How to determine what and what not to index
A good rule of thumb for deciding what to index, said freelance indexer Kay Banning, is to ask: “Is the user happy to be there when you send them there?” The answer to that question, said Banning, will help determine what to index and what not to index.
Banning said she charges usually charges $3.25 to $3.50 per page, subtracting any pages that don’t need indexing. After receiving the hard copy pages by express mail, she said she does a first read-through of the book to see the “big picture.” Then she reads the introduction and review questions to get the author’s slant for what is important in the book.
Banning said authors should work with their editor to build time into the schedule to review the index.
Geography author Robert Christopherson, who does his own indexing, said a good index that the author has proofread properly can help in the sale process. The sales rep, he said, can put the well-indexed book side-by-side with a competitor and point out the benefits of having a well-indexed book.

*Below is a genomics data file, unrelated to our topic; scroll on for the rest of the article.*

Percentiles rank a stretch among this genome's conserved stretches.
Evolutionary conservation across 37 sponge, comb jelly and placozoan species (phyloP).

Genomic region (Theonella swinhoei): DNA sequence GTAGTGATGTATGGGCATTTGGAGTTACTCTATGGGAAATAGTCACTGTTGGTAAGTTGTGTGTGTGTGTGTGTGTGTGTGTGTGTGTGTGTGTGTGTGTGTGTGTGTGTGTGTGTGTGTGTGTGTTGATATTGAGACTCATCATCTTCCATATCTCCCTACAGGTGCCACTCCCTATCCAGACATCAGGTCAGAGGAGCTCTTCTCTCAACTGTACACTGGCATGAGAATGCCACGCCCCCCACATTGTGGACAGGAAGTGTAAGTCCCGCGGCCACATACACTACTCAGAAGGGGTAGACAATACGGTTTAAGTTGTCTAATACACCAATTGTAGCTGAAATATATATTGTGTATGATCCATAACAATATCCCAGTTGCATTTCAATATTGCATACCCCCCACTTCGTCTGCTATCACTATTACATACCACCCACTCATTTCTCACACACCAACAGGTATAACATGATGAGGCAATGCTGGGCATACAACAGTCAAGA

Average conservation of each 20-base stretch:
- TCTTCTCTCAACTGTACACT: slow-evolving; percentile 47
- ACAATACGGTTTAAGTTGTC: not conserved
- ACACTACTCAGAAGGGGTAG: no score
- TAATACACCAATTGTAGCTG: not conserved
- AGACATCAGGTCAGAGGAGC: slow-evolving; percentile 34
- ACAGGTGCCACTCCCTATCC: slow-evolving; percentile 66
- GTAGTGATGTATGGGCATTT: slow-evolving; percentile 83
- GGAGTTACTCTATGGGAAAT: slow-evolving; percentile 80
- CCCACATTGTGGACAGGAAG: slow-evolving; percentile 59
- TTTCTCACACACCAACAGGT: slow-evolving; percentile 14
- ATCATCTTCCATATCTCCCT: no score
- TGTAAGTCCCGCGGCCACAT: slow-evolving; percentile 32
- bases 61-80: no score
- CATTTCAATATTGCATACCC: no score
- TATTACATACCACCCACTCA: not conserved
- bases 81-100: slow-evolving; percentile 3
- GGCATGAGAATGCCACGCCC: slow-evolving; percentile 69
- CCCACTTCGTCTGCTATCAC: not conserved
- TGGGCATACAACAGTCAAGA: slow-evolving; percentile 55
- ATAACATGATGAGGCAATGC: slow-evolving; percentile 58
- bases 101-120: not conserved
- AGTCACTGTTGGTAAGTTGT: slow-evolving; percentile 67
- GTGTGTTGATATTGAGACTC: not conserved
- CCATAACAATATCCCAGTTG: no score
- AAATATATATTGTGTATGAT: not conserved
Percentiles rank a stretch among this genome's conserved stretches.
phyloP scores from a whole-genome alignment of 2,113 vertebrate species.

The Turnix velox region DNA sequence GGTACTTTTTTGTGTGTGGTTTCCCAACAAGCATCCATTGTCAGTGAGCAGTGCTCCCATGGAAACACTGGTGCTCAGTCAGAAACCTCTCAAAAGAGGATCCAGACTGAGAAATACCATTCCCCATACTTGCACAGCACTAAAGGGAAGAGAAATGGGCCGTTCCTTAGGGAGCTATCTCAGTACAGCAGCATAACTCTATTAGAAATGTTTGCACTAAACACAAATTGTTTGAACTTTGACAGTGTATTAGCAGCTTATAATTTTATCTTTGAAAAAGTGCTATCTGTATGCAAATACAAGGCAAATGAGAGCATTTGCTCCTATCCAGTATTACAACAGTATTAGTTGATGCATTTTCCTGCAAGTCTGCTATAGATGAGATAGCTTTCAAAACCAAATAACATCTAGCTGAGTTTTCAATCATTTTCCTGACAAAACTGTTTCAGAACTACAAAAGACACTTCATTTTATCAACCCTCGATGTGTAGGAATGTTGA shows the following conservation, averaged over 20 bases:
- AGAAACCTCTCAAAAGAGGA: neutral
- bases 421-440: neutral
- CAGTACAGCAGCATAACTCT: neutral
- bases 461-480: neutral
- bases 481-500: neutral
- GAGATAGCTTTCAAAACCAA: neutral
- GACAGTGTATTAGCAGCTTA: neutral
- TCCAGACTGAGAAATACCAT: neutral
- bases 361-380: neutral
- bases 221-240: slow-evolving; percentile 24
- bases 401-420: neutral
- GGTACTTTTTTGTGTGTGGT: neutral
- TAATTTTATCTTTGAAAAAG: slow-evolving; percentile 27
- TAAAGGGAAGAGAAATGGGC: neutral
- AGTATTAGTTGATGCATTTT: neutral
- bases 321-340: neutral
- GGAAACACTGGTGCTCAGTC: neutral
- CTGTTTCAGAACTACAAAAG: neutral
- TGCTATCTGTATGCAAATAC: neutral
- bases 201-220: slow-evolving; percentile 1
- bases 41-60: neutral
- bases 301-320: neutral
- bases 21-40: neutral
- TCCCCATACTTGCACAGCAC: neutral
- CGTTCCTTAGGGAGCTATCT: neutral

Because many students don’t even use indexes, Christopherson recommends talking about the importance of the index the first day of class. He gives his students stickie notes to tab their textbooks’ glossary and index sections.
Banning offered these tips for lining up an indexer:
- Talk with your editor, most of whom keep lists of freelance indexers.
- Call an editor at a large publishing house for a name.
- Call a university press editor for a recommendation.
- Look for members of the American Society of Indexers, which indicates a commitment to professionalism.
- Favor indexers with experience, who come highly recommended, who meet due dates, and who can provide the correct file format.
For authors considering their own indexing, Banning listed these software programs:
She recommended these resources:
- Chicago Manual of Style, 14th edition, Chapter 17. University of Chicago Press
- Linda Fetters. Handbook of Indexing Techniques. FimcoBooks, 1999.
- Nancy C. Mulvany. Indexing Books. University of Chicago Press, 1994.
- American Society of Indexers